Many Circuits and Clerks have tried to enable the people they serve with websites, brochures, packets, and staff, but the results have been inconsistent and sometimes even more confusing.
Law libraries are reliable; but may not be user friendly. There is no one to go see; or call up and ask a question. Many consumers believe that the clerk of court's job is to help consumers file their legal pleadings. Not necessarily so.
Clerks of court are prohibited from answering legal questions. There is no one to ask, unless you are indigent and qualify for government funded legal services; or you have the money to pay an attorney. Once again, middle Americans, the 80% in that middle tier, are lost in the great [in]justice gap.
In the tax preparation industry, paid tax preparers do not need any special license or certificate to legally offer tax advice. Typically tax preparers pass a course, and then learn on the job.
In the legal industry only attorneys may offer legal advice. I propose that legal document preparers be allowed to give limited legal advice. As long as the consumer knows the nonlawyer, whoever it is, is not an attorney. Why not? What's the harm?
The prohibition from nonlawyers giving legal advice is ostensibly based on consumer protection. But, aren't consumers harmed more by going without any consumer legal services help at all? Or worse, seeking legal remedies pro se, and ignorant. The blindfold on lady justice was not intended for the litigants!
It is conceivable that consumers could be given bad advice by a nonlawyer. It is also conceivable that consumers could be given bad advice by a lawyer. The latter could cause just as much if not more harm than the former.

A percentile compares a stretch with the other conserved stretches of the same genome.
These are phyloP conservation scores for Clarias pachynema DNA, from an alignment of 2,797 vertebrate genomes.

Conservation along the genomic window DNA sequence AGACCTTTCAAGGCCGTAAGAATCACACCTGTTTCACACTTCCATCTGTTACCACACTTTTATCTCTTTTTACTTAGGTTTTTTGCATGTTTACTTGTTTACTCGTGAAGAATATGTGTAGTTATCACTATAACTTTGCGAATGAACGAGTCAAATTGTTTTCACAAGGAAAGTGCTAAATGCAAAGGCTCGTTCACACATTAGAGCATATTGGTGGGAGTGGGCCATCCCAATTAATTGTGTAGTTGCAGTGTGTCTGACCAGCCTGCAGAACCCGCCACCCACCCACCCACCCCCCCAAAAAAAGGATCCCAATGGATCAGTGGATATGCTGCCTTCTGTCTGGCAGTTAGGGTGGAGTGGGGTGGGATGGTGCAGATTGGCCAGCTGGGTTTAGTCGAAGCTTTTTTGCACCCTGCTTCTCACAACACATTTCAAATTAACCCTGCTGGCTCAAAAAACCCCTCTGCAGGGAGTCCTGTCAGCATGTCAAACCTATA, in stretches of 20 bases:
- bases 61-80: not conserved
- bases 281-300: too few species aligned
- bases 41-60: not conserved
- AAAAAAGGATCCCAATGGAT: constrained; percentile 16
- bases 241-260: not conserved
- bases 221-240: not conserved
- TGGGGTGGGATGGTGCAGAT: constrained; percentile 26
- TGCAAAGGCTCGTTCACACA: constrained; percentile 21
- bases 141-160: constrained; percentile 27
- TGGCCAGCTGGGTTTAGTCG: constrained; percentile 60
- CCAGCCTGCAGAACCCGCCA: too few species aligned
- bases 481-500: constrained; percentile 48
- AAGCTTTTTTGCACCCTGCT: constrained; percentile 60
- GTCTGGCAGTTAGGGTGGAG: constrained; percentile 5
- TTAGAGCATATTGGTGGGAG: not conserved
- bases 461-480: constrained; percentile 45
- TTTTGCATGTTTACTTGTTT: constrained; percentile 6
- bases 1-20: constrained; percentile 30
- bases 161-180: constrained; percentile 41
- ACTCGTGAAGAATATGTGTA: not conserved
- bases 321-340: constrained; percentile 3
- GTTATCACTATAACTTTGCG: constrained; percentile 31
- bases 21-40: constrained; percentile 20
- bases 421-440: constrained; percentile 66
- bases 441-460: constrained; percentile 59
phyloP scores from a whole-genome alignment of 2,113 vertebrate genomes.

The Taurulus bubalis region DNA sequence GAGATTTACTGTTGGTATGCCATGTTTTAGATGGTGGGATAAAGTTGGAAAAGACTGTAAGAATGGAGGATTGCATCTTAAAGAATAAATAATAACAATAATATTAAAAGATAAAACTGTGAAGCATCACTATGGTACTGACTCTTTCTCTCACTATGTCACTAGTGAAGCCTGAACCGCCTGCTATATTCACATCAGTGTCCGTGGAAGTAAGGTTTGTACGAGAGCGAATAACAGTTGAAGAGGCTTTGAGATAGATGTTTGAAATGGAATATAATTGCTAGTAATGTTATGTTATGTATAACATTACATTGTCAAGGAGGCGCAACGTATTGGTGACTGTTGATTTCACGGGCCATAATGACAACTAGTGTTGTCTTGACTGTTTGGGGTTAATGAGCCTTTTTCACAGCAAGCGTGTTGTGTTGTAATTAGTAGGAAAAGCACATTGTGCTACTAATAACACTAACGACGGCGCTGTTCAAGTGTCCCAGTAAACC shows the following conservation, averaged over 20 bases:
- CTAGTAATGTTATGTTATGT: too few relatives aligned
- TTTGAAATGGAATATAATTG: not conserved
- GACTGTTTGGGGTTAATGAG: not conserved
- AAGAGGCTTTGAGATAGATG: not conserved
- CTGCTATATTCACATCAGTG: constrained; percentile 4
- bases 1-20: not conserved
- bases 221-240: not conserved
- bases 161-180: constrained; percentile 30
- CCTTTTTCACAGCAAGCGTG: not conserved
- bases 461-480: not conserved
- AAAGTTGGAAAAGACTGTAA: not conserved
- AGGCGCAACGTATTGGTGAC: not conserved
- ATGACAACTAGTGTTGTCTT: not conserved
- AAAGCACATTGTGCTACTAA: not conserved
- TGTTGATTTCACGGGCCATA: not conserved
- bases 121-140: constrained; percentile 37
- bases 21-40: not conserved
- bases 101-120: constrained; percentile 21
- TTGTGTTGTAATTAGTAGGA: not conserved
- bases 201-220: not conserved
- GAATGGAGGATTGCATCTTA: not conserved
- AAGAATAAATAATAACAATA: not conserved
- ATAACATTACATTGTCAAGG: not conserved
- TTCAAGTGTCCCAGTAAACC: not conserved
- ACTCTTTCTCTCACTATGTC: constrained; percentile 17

I say, let the marketplace find the sweet spot. Let the marketplace decide. Let the customers/clients vote with their feet and dollars. If my auto mechanic happens to be knowledgeable about the law, why shouldn't I rely on him for legal advice? I'm an adult, shouldn't it be my choice – who I listen to?
Could the consumers and citizens of America use some help solving the problems we face. Absolutely. Yes, please. We need sharp legal minds to unravel our country's problems.
Corruption is rampant. White collar crime is at an all time high. The wealth of Middle America is being systematically stolen by a corrupt system; lax regulators; indecipherable laws; and an elitist legal system.
How did fraudulent foreclosures ever happen? Are you braced for the next wave?
So, in my modest proposal, the lawyers can get to work, working for the people; and LDP's can handle the routine legal work. There are plenty of important disputes and guilty people to sue.
Lawyers can use their education and position in the marketplace to solve the big problems, not make them worse. Lawyers have maintained a stranglehold on the legal system, and look where we are. I'm saying loosen it up. Open up consumer legal service access to the people, by the people, and for the people.
If you're not part of the solution – you're part of the problem.